Thursday, April 10, 2008
As soon as I walked into the meeting room at Biogen Idec, I knew I was in a powerhouse of personalities. More than 50 leaders from San Diego's technology companies, foundations, universities, and school systems were there by invitation for lunch and to talk about a San Diego problem. At issue: how to maintain a flourishing science and technology sector in a San Diego where K-12 math and science education is clearly suffering .
Materials for the event had been circulated to the participants days before and told a sad story . For example, the science scores of eighth grade students in California rank near the bottom of all 50 states. Only Mississippi has worse scores. Moreover, San Diego's high school graduation rate among the 10 largest districts in California is in the bottom half. And, as colleges and employers acknowledge, the gap between how well high schools prepare their students and what those colleges and employers require is growing.
So, presented with rather alarming information, leaders, including those from the U.S. Navy, Cox Communications, PacBell, Biogen Idec, Qualcomm, SDSU, UCSD, and several school districts, wrestled with how the community could best respond to a situation which will limit lives, careers, and San Diego's future as a thriving center for high-tech and biotech industries.
We already have evidence that San Diego's high tech and science-based companies need to look outside the United States for people qualified to fill those jobs because San Diego's kids don't have the skills to work in the modern, technological world. This foreign talent is caught up in the current immigration disconnect so that when their H-1B visas expire (which allow foreign workers in for a limited time period), companies lose their workers. Then those workers go home and bring all their newly learned information with them to their native country. Or U.S. companies go where the talent is to set up their research and development departments. So we are not just exporting jobs, but whole industries. Is it any wonder that America's overall competitiveness as asssessed by the World Economic Forum in Geneva has plummeted from first place to sixth place in a single year?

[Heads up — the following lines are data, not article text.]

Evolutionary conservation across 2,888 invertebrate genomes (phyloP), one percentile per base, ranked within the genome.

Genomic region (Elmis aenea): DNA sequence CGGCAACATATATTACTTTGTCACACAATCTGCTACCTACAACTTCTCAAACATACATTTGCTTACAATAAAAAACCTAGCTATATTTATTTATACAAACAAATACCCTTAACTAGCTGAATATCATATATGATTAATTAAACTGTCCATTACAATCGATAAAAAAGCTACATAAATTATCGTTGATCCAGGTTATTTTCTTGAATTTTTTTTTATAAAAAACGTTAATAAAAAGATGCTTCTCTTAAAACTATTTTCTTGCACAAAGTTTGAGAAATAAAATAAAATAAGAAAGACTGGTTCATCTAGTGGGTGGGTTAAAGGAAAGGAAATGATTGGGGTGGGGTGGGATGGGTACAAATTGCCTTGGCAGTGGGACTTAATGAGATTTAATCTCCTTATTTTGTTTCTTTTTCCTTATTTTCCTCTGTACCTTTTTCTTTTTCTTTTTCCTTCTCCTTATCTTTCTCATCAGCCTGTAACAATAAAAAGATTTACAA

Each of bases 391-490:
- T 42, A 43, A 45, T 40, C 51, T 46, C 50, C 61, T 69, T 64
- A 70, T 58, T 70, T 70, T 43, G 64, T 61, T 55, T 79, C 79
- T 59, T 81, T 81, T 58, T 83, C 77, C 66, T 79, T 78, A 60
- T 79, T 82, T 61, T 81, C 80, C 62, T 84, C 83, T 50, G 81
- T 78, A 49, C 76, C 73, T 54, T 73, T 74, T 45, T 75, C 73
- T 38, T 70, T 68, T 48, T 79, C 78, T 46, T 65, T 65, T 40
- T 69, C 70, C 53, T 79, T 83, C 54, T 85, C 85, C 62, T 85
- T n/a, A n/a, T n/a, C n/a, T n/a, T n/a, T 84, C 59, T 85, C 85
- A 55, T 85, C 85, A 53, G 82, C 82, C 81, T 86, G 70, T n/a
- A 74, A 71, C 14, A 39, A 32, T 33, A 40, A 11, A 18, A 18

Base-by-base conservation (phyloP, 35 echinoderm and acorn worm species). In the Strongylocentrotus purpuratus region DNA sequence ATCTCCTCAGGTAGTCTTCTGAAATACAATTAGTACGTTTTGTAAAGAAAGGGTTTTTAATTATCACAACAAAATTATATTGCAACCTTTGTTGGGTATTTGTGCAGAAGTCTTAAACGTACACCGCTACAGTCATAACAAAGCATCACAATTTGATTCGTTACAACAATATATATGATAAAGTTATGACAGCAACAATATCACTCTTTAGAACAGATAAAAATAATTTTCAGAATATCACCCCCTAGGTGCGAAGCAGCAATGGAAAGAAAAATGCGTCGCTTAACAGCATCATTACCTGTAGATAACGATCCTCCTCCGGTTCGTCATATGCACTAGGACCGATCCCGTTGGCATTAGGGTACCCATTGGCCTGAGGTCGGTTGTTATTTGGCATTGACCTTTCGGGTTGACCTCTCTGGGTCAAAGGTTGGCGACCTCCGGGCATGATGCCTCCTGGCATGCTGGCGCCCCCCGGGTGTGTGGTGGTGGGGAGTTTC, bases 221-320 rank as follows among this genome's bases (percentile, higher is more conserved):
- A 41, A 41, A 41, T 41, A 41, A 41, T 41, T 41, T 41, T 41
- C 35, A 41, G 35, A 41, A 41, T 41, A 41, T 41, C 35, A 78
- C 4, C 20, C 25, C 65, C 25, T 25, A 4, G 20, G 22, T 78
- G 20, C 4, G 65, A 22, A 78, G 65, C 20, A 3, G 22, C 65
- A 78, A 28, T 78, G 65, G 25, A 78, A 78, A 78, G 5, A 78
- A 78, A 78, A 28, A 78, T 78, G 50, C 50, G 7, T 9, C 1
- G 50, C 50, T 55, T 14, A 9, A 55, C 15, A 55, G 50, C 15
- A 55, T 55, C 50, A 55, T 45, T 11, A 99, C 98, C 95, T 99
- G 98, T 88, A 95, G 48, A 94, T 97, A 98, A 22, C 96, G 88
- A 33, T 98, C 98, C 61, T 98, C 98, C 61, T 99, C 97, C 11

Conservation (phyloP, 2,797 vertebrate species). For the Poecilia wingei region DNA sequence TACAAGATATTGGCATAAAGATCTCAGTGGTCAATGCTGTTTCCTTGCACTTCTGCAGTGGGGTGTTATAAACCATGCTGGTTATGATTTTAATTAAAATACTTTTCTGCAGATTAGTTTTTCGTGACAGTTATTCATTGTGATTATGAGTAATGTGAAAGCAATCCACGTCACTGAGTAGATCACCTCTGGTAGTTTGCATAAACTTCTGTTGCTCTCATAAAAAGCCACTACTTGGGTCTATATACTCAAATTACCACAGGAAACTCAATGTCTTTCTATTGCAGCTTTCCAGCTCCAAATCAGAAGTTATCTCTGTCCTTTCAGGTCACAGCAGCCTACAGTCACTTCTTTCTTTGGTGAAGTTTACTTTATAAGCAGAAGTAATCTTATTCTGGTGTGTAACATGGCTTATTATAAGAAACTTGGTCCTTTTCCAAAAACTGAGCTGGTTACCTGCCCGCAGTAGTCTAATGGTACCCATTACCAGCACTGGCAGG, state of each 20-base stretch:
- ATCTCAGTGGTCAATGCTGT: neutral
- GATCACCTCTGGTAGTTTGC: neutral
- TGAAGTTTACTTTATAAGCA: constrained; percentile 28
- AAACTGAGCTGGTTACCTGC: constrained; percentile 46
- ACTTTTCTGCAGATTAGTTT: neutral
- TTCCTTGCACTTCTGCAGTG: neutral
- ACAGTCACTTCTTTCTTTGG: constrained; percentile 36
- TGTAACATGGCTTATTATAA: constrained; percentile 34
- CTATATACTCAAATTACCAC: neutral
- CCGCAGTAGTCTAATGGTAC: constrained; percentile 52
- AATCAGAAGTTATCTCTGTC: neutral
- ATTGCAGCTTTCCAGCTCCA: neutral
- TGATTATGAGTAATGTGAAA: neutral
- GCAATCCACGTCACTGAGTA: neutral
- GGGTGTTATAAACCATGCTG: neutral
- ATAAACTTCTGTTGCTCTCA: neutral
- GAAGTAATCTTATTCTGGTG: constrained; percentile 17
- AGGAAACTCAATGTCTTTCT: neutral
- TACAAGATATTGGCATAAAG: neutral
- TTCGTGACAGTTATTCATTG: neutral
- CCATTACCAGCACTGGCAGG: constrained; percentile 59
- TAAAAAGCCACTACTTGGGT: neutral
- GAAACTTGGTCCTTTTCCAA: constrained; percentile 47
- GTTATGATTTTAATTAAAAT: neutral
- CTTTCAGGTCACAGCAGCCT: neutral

April 13, 2008 at 09:31 PM
I was also at the Biogen Idec meeting and wanted to include some of the ideas that came out of the conversations in which I was involved. As you noted in the blog, the basic reality in education is the we "can't have a system that's better than it's worst teacher". The big question to address in dealing with the failure of our educational system is how to get quality people to opt into the teaching profession. The obvious answers are: 1) Improve pay and incentives - our young people have learned to "follow the money" and currently the money's NOT in education, and 2) Redefine teaching careers - teaching is currently looked upon as a dead-end profession - once you're in it, there's no way out - you're stuck and branded as a teacher for the rest of your professional life. So, what are some approaches to achieving these basic changes? One is to create innovative ways to remove the barriers between the world of education and the corporate world, for example: (A) Encourage the corporate world to take advantage of talent in the education world by considering educators for corporate roles - a great salesperson of knowledge in the classroom may make a great salesperson in the corporate market - a great school principal could make a terrific VP of operations, etc. (B) Encourage educational systems to enable the utilization of corporate expertise and talent; there are many corporate employees who would love to use their talents in the classroom with young people as well as in the corporate halls with adults - today there are too many barriers in school systems to allow utilization of this willing talent in classrooms. Another approach is to apply political pressure to urge federal and state governments to recognize the economic crisis our country is about to suffer as a result of our poor science and technical education. This recognition should drive government to re-focus on supporting significant improvement of science education as we did in the late '50s in response to Sputnik.